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The information on this page was reviewed and approved by
Maurie Markman, MD, President, Medicine & Science at CTCA.

This page was updated on May 21, 2021.

HIV/AIDS-related cancers

The human immunodeficiency virus, commonly called HIV, is a condition that affects the body’s ability to ward off infections. Over time, especially without treatment, the virus may lead to the acquired immunodeficiency syndrome, or AIDS.

AIDS is defined clinically two ways—by the number of immune cells decreasing below a specific threshold or by the diagnosis of certain other conditions. Those conditions include three types of cancer that are most likely to be seen in people with HIV, sometimes called AIDS-defining cancers. These cancers are:

In the early days of the HIV epidemic, some of the first signs of the existence of the virus were incidences of these rare cancers, such as Kaposi sarcoma, in an increasing number of patients. Since then, treatment for HIV has come a long way, with antiretroviral medicine now available to keep people healthy long after diagnosis. Still, HIV/AIDS-related cancers pose some increased risk to people with HIV—especially among those without access to modern combination antiretroviral treatments (cART), also called HAART (highly active antiretroviral therapy), or among those who don’t know they have HIV.

AIDS-defining cancers

AIDS-defining cancers are types of cancer that, once a patient with HIV is diagnosed, qualifies the patient as having AIDS. These cancers may develop as a result of secondary infections that the immune system is typically capable of warding off in otherwise healthy people whose immune systems are not weakened by HIV.

Kaposi sarcoma: Kaposi sarcoma is caused by an infection that is common in many parts of the world called Kaposi sarcoma-associated herpesvirus (KSHV). Kaposi sarcoma causes lesions that frequently appear dark violet on the skin (depending on the skin tone of the patient). Lesions may also appear on the lymph nodes, mucus membranes and internal organs. As Kaposi sarcoma spreads, it may become fatal if it infects the lungs or colon.

Certain types of non-Hodgkin lymphoma: Lymphomas are cancers of the lymphatic system. Symptoms of this particular type of lymphoma typically include fever, enlarged lymph nodes, night sweats and a feeling of fullness beneath the ribs.

Cervical cancer: Cervical cancer is caused by the human papillomavirus (HPV). While HPV is extremely common, and not all types of HPV cause cancer, women with HIV are three times more likely than women without HIV to develop cervical cancer, according to the National Cancer Institute (NCI). Cervical cancer is typically diagnosed as a result of a pelvic exam and other testing.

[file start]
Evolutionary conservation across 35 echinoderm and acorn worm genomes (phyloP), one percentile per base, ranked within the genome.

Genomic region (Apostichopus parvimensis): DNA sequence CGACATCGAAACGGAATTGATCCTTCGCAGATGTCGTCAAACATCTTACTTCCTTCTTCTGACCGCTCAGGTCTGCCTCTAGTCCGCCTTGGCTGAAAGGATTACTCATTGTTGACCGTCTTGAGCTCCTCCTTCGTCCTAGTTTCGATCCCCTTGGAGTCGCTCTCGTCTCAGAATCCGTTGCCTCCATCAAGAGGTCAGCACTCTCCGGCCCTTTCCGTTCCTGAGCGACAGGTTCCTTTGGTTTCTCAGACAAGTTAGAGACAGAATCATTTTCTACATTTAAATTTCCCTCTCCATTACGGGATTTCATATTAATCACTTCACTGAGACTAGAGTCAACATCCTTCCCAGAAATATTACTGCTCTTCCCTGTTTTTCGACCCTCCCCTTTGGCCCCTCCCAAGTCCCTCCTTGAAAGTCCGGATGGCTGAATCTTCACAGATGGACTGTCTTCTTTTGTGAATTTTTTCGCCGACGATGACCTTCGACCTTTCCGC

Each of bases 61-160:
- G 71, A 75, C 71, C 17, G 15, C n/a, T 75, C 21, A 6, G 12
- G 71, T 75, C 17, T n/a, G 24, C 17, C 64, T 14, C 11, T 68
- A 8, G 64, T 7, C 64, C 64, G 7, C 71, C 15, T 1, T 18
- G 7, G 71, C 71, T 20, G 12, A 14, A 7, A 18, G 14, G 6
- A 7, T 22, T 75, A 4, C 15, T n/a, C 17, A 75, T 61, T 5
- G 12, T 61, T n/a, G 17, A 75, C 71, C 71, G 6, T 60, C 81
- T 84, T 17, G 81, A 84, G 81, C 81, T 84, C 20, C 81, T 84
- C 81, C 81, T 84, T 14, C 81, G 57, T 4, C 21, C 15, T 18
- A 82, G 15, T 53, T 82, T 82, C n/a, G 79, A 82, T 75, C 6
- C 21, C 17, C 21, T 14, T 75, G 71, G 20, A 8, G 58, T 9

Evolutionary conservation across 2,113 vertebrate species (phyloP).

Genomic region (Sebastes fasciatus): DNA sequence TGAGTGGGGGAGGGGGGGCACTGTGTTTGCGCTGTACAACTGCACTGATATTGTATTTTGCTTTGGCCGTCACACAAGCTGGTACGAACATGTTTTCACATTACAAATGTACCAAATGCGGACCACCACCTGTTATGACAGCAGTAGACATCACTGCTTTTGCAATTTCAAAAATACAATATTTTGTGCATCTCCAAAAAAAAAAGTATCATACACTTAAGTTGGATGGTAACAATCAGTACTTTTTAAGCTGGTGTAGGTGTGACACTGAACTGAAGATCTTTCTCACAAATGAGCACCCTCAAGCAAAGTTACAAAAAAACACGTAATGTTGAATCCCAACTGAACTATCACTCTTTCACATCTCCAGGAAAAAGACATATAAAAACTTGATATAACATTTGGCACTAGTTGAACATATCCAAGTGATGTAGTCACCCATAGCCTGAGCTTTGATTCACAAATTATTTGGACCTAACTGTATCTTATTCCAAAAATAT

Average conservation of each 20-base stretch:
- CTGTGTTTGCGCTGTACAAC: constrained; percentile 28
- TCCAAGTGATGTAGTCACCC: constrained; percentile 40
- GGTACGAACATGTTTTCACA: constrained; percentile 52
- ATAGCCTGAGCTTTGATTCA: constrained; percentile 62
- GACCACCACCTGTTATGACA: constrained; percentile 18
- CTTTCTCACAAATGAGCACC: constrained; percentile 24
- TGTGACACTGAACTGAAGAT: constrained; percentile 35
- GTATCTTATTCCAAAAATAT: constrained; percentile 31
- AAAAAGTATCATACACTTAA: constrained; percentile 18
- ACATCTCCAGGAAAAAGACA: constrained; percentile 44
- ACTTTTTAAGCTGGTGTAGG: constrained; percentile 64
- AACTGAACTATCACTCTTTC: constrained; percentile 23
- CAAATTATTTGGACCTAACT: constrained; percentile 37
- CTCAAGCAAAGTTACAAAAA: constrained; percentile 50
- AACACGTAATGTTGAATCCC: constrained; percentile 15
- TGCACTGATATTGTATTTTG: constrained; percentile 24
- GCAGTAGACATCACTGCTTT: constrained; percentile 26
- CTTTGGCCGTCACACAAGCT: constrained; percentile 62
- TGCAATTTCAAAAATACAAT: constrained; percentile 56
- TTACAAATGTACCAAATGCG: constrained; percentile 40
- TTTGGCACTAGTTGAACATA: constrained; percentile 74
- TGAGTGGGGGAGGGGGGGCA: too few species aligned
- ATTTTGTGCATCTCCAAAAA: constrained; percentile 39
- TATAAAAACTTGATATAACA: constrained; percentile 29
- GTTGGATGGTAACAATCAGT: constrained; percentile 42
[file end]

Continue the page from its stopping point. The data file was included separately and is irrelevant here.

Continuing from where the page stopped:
HIV-associated cancers

Other than AIDS-defining cancers, there are a few other types of cancer that HIV patients may be more likely to develop. They include Hodgkin lymphoma and cancers of the anus, mouth, throat, liver, lung and skin. Like AIDS-defining cancers, these are thought to be linked to viruses that the immune system is not as equipped to control in people with HIV.

Rates of some cancers, such as liver and anal cancer, may be increasing in people living with HIV, according to the NCI, due to the fact that they are now living longer. As treatment has improved in the past few decades, more people living with HIV are now in the age ranges where these cancers tend to develop in the general population. In fact, the group of people living with HIV that’s growing the fastest is people older than 40.

Cancer prevention for people living with HIV

Treatment with antiretroviral therapy is the most appropriate way to prevent HIV/AIDS-related cancers. Besides taking daily HIV medication, there are additional steps that may reduce the risk of certain types of cancer.

Use condoms during sex: You may reduce exposure to HPV, and thus HPV-related cancers (such as cervical, anal and oropharyngeal cancers), by using condoms during vaginal, anal and oral sex.

Get cancer screenings: Regular screening for cervical cancer through Pap and HPV testing is also an important part of preventing cervical cancer or catching it early. Researchers are also studying whether anal Pap tests should be recommended in certain cases.

Depending on age, consider the HPV vaccine: The HPV vaccine is recommended for people age 26 and younger. In some cases, depending on a person’s risk, doctors may recommend it even if they’re older than 26—but it may provide less protection against the virus.

Quit using tobacco: People with HIV are more at risk for lung cancer than other groups. Quitting smoking is key for anyone trying to reduce their risk of cancer, but it may be even more important for HIV patients.

Get screened for hepatitis: Two groups are more likely to develop liver cancer—people living with HIV and people who have hepatitis B or C infections. About a third of people with HIV also have hepatitis B or C, according to the U.S. Department of Health and Human Services. If you have HIV, it’s especially important to get tested for hepatitis. Talk with your doctor about the next steps.

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